Starting this week, your Twitter feed is going to look a lot different. In their infinite wisdom, the social media titan has decided that their media previews should now be expanded by default in their web interface and iOS app. (You can disable it in the iOS app, but not on the web.) So if someone links to an image, you now get a Facebookesque image embedded in the tweet. Ditto for those silly looping videos from Vine.
I have a problem with this. A change, even one so deceptively small as this, can drastically alter how a social networking site is used.
Look at Facebook, for example. I don’t know about you, but my feed is an endless sea of images, with a rare plain-text status. It’s gotten to the point where if you want to say something and be heard, you have to set your text on a picture. Otherwise people will just scroll right past it, the visual noise drowning out the text. Photos, image macros and paragraphs of (frequently trite) text needlessly pasted into graphics that add next to nothing to the message.
Google+ has been even worse of late. If you join any of the “communities” Google recommends to you, even seemingly professional ones such as those for programming topics, you’re going to be seeing a lot of animated GIFs and image macros. (Or “internet cancer,” as I’ve heard them described: low-effort content that spreads across the Web, choking off interesting, insightful and informative content.)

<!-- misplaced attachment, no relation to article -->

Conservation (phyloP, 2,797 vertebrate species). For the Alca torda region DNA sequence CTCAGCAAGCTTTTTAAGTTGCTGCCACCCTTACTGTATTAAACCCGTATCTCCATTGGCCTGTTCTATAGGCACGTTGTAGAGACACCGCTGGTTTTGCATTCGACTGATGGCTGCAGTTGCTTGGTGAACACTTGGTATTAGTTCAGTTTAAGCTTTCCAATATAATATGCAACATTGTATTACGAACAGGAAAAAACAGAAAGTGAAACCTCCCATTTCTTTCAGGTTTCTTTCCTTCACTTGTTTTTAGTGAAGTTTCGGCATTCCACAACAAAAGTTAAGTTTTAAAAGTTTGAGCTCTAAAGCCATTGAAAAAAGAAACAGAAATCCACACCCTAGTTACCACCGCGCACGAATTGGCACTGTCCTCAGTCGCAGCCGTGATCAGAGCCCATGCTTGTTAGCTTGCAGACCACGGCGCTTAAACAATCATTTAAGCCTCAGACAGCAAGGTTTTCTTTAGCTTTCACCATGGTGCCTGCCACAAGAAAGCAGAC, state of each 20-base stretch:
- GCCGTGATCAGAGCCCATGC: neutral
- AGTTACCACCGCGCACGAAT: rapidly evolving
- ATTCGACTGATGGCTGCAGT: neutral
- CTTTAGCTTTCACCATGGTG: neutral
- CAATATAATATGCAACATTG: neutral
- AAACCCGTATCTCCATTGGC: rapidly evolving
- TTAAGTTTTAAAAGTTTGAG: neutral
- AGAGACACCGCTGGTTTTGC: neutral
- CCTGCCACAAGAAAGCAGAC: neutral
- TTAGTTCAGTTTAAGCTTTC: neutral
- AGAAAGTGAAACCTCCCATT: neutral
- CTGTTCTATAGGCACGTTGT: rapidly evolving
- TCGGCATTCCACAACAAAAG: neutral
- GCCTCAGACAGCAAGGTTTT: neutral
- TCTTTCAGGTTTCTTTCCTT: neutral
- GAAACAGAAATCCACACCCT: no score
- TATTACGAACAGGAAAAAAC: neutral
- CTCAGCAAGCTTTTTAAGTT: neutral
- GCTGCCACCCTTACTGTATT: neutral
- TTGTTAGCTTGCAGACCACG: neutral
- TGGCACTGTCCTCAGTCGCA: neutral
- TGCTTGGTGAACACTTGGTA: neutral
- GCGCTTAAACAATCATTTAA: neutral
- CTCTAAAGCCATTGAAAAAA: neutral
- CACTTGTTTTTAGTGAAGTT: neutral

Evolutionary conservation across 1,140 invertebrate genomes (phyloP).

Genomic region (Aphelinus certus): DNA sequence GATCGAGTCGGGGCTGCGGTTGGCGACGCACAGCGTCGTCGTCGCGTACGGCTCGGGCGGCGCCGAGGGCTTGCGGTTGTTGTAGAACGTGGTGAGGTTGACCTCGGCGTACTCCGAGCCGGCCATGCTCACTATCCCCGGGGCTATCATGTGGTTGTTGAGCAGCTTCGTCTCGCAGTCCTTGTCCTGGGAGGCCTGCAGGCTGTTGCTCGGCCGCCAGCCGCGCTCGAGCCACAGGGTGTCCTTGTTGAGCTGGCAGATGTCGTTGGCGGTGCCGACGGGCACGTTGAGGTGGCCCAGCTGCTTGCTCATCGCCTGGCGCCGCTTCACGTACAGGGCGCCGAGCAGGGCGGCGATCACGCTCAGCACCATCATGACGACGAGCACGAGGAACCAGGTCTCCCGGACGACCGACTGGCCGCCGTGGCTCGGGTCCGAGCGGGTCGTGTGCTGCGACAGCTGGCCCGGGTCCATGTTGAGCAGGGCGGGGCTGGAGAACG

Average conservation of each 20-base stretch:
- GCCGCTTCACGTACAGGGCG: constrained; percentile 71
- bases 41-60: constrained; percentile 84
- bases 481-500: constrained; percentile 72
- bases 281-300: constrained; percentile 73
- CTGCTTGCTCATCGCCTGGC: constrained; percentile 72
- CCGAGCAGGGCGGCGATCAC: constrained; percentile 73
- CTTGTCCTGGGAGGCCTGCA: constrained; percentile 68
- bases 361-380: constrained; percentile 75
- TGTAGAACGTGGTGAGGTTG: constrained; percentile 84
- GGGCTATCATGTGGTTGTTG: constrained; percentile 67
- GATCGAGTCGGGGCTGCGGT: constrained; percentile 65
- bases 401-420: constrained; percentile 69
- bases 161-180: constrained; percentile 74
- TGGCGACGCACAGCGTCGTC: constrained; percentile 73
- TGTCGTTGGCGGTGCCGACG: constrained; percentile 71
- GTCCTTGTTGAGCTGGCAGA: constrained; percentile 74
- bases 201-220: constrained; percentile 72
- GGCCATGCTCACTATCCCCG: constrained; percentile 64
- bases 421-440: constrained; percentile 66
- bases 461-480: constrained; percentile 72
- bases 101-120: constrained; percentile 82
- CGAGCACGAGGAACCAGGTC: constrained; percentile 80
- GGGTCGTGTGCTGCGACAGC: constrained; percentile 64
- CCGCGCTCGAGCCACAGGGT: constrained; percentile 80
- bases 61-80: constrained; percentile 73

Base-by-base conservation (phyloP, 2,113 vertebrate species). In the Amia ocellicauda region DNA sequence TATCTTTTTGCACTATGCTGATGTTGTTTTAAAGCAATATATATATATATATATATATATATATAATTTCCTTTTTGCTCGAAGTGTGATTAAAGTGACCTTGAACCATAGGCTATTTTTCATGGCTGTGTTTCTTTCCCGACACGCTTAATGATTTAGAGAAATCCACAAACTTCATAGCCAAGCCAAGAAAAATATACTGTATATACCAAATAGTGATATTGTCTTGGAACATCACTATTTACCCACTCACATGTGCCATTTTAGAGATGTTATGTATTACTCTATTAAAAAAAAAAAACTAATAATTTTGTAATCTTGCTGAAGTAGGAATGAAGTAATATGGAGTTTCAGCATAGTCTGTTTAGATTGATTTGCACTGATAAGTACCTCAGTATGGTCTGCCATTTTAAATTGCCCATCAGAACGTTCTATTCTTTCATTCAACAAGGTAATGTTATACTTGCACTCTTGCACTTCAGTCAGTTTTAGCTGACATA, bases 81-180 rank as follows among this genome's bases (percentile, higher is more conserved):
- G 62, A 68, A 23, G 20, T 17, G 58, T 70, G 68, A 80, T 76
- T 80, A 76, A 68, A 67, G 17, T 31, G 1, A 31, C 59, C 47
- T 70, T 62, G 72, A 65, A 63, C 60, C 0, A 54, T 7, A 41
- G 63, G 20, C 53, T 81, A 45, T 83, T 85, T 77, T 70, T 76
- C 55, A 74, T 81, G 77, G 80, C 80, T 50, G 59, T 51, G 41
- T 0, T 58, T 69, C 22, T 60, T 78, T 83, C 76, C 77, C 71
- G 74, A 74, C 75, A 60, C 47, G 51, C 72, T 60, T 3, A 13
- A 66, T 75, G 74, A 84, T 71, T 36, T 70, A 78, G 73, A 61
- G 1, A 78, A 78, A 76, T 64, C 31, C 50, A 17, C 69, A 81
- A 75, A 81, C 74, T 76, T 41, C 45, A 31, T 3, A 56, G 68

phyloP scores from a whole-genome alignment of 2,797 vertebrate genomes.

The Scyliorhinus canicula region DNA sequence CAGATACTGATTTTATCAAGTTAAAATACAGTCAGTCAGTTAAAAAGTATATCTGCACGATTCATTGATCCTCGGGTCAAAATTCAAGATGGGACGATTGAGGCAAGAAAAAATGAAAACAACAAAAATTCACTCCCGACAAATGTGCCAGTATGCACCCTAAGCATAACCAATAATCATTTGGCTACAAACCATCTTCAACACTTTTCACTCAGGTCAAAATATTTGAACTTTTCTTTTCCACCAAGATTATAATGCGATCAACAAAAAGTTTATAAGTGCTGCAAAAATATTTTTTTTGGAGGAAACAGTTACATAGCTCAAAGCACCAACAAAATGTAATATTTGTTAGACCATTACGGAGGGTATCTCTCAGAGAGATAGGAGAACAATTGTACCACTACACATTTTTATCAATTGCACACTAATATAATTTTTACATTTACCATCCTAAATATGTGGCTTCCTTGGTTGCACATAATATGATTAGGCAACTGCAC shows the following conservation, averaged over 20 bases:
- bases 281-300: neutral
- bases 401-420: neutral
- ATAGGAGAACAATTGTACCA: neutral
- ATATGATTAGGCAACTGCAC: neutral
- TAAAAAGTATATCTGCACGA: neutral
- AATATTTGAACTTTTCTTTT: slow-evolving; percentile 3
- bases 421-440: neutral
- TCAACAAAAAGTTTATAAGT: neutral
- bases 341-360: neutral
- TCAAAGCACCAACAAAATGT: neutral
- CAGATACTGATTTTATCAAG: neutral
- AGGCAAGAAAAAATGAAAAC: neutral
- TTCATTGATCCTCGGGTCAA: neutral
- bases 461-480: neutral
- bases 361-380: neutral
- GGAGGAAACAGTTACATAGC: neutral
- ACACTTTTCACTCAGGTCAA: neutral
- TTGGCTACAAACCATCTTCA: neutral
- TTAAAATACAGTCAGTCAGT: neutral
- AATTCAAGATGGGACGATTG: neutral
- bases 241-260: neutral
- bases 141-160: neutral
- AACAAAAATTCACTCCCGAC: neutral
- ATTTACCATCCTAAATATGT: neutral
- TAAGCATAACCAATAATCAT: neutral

I love words. I use Twitter because I want two things:
- A compact and scannable feed of short messages. The “stream of consciousness” that Twitter is famous for. Interesting things that don’t quite merit their own full-length blog posts.
- Links to long form articles recommended by the people I follow.
The addition of embedded media will be to the detriment of Twitter. It will encourage more image links and, potentially, tweets that solely consist of an image.
The change is already starting. On day one, I saw this:
I don’t even follow @HarperCollinsUK, it was retweeted, and I’m certainly not a C. S. Lewis fan. But here’s the same kind of junk, straight out of Facebook, showing up already. I guess it’s time to brace yourselves, because the image macros are coming.